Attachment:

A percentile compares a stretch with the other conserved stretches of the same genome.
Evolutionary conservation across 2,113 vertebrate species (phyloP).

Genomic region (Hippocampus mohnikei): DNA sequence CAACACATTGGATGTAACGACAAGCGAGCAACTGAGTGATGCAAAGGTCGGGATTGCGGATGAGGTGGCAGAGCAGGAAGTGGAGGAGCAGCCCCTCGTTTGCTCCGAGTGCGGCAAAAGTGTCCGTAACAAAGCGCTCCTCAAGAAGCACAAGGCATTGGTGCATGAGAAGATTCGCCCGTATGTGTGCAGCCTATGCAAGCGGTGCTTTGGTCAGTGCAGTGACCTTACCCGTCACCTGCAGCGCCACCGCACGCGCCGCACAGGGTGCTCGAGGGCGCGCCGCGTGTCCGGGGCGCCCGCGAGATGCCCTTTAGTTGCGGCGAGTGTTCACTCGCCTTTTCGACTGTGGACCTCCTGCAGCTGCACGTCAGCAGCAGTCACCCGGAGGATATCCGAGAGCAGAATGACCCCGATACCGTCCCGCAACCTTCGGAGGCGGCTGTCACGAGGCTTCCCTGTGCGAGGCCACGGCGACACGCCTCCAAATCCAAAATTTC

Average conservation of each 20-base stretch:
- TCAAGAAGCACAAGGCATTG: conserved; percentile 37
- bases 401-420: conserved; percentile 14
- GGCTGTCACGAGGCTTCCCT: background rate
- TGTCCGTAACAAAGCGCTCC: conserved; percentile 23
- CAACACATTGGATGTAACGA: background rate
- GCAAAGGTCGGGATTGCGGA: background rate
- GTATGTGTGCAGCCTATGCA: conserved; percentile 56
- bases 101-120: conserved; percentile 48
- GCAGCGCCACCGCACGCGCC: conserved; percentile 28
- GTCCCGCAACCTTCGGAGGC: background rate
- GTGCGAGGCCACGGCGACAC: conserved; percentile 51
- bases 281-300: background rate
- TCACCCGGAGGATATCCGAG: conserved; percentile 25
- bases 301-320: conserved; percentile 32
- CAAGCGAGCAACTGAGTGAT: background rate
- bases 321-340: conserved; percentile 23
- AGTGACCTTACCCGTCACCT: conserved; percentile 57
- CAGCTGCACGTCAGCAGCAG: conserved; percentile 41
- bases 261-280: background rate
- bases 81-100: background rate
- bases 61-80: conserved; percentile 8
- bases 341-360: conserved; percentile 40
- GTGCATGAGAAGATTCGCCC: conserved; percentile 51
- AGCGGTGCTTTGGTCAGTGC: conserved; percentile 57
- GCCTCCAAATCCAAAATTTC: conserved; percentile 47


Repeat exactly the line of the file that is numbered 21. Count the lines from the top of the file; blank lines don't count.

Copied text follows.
- AGTGACCTTACCCGTCACCT: conserved; percentile 57